Ditch CMD for Powershell


Written by:

When I started to learn Powershell, I said to my self “I’m going to do everything in Powershell.” In the beginning, the simpler stuff like unlocking a locked out account, or resetting a password, took me 5 minutes. I had to google how to do it on Powershell, understand what I’m reading and testing it before I’m deleting all organization users. With the practice and learning, things become much better and most important, faster. I sometimes even “race” with my friends to show them how things much more simpler and faster with Powershell. Yet, I always found myself going back to CMD for the most basic things. while you can run native CMD commands in Powershell, you can’t really leverage the info you get, and I will show that soon.

I made a list of the CMD commands I use the most:

  • ping
  • telnet
  • tracert
  • ipconfig
  • nslookup
  • ipconfig /flushdns
Luckily for me (and for you), The Powershell team did a great job, and I needed to learn only one cmdlet for the first three command. Let me introduce you Test-NetConnection. This cmdlet will let us test ports connectivity, ping and traceroute.
Replacing Ping:
The most straightforward use of this command is just Test-NetConnection. It will send a ping to a default server, see if you have an internet connection:

To test a specific computer or address you can use the -RemoteAddress or -ComputerName parameter:

Replacing TelNet:
To perform port connectivity with Test-NetConnection, all we need to do is add the -port parameter and port number: What we are looking for is the “TcpTestSucceeded,” in this case, the port is open.
Replacing Tracert:
Same as the previous, same command, different parameter. This time we will use the -TraceRoute parameter

Replacing IPconfig
To get the IP address, subnet mask and default gateway for each network adapter in the machine, we can use one of the following two cmdlets:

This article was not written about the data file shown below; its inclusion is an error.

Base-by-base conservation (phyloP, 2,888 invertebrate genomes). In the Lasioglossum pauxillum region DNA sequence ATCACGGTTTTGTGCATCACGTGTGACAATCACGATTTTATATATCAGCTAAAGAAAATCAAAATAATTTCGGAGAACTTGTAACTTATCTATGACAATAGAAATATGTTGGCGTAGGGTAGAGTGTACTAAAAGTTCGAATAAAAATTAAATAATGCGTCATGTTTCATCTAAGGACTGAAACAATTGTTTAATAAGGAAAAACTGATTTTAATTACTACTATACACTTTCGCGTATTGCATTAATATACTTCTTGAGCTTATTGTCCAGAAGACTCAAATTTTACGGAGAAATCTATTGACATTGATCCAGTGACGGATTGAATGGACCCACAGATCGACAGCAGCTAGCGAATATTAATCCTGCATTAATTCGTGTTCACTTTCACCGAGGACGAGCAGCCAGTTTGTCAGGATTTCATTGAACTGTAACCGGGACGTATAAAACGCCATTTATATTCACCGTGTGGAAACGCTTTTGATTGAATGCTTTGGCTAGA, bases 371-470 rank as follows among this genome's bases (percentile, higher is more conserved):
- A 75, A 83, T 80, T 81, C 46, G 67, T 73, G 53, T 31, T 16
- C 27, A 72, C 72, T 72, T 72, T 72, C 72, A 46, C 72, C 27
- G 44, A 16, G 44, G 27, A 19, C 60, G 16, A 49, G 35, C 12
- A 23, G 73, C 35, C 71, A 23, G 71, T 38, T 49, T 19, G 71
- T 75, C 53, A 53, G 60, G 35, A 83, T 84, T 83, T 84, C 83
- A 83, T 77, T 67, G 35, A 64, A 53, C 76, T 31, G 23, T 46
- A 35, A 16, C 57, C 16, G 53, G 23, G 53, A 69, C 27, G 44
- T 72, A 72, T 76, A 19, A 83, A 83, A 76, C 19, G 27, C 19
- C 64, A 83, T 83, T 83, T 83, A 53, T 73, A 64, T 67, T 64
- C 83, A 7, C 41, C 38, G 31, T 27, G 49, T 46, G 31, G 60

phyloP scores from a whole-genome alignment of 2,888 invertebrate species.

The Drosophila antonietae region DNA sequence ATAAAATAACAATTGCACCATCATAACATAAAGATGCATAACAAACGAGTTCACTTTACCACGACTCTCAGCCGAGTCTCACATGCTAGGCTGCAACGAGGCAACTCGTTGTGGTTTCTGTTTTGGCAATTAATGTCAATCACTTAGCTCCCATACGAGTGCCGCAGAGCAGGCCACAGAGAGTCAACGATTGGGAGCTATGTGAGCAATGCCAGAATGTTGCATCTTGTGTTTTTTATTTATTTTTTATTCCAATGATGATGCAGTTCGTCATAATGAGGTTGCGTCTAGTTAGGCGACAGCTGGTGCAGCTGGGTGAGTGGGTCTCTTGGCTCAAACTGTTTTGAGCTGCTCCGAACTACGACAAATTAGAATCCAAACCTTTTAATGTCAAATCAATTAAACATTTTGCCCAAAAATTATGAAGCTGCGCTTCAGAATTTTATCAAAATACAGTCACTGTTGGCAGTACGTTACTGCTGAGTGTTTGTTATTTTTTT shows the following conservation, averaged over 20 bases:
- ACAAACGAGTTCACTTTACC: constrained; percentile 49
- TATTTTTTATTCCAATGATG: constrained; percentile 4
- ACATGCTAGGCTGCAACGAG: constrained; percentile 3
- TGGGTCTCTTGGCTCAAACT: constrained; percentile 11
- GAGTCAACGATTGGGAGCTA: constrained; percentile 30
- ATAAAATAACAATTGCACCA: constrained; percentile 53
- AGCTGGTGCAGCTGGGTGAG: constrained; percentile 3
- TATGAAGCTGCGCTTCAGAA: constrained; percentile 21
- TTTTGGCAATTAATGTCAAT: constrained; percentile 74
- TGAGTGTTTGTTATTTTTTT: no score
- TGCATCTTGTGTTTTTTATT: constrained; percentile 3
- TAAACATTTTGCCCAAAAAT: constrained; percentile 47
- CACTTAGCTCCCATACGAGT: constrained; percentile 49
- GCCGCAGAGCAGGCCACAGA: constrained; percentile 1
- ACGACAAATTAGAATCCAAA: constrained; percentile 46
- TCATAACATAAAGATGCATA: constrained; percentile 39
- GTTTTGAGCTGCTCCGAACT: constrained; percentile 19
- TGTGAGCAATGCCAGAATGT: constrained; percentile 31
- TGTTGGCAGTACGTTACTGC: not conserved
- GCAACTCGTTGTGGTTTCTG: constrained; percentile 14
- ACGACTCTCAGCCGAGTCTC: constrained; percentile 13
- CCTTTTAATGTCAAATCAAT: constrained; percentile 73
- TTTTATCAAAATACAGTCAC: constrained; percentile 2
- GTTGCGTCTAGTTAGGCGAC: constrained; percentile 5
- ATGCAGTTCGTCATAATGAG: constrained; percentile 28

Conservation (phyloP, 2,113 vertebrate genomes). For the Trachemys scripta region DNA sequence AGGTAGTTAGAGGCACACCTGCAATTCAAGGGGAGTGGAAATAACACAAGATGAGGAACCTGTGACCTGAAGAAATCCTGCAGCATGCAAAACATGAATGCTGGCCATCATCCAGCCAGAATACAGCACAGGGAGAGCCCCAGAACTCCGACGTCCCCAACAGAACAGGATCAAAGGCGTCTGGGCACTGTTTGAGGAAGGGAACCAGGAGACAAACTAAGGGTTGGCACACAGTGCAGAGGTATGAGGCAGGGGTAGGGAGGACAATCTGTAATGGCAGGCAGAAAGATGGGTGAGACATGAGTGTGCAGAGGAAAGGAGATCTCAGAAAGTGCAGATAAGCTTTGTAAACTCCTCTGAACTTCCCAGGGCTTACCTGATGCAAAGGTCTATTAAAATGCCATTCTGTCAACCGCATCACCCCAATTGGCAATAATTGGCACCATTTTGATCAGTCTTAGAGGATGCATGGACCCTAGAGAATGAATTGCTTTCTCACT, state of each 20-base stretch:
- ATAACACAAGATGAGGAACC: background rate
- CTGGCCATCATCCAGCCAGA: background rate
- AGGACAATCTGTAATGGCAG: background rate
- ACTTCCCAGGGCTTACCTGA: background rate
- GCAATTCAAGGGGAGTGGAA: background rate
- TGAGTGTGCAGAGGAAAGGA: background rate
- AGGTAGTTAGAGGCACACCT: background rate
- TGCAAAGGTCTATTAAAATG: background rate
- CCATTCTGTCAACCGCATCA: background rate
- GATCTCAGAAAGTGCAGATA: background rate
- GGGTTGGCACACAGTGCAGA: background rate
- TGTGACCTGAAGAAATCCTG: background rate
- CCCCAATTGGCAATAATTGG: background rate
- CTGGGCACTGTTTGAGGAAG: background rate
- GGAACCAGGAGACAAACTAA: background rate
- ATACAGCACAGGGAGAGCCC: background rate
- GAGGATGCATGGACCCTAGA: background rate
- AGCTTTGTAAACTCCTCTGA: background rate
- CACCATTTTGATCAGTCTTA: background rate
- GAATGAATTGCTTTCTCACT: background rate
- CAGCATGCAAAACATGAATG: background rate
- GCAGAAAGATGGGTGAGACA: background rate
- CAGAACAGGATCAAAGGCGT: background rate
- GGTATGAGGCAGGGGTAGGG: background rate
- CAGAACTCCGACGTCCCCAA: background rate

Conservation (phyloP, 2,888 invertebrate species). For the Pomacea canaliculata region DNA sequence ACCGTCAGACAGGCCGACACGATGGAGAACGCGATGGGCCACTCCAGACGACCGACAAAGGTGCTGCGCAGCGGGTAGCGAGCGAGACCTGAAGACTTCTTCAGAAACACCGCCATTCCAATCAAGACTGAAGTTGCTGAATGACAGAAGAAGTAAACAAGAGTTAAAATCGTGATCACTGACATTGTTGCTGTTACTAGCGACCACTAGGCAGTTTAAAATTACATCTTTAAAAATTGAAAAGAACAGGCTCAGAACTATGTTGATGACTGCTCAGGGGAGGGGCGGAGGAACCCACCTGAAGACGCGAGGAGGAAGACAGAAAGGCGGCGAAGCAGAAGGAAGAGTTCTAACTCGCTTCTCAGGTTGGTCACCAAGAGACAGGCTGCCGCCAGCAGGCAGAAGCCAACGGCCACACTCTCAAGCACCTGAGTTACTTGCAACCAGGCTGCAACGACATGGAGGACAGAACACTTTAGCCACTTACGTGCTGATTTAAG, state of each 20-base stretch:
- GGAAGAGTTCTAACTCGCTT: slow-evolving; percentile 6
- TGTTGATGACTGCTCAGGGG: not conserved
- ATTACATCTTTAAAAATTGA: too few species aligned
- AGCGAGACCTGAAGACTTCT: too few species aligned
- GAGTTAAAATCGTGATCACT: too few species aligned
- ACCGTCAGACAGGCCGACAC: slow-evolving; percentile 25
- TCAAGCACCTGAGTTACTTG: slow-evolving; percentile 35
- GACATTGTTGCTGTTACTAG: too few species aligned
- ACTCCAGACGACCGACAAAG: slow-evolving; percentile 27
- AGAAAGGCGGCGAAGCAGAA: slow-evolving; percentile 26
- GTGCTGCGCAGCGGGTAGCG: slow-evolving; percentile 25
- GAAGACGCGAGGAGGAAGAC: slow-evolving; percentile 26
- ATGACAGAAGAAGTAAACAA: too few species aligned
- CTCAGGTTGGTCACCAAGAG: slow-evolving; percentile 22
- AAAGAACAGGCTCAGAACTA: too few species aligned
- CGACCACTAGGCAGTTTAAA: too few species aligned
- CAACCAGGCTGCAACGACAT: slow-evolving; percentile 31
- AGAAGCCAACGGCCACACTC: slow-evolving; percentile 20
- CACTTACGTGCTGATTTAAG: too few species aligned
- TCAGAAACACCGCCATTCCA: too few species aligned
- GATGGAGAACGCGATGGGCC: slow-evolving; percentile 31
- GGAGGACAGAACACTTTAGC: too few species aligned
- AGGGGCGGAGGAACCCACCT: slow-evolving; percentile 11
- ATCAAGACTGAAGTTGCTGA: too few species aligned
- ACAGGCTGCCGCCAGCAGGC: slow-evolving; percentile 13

Replacing NSlookup
Many of us IT pro’s, use the nslookup a lot. So we can do it on Powershell with the Resolve-DnsName cmdlet:

If you want to query a specific DNS server, we can use the -Server parameter to do it:
ipconfig /flushdns
Before we delete all the DNS client cache, we can view the cache list to see if it’s needed

If the list is big, we can look for the particular hostname with the -Name or -Entry parameters or particular IP address with the -Data Parameter


Why Powershell Cmdlets?

So yes, we can do it with Powershell cmdlets, but if we can also run the native CMD commands inside Powershell, What is the difference? The truth is that there are no differences if you run it once, manually. The real benefits of using the Powershell cmdlets is when you run them in scripts, or doing automation tasks. When you use the CMD commands, your output is plain text a String. This means that if you want to take specific info from the command, you will have to do a lot of strings manipulations that won’t be useful for 100% of the cases.
Powershell IPconfig get member
Using the Powershell cmdlets will return Powershell Objects, Objects that contain all the information in properties we can query and pass to other cmdlets or functions, or even other scripts.

The power of Powershell objects

Using the Powershell cmdlet, We can extract or use specific property. Not all properties are showing by default and its worth the time exploring them. we can pipeline the command to get-command cmdlet to see the object information PsObject We can choose the properties that interesting to us, for example, I want to see only the interface that performed the ping, and if it’s succeeded or not:

Simple as that 🙂 Go out there, give it a try, and remember, practice, practice, practice. It’s tough to replace old habits, but it worth the work

Hope I helped you take a step closer ditching the CMD for good.

Comments are closed.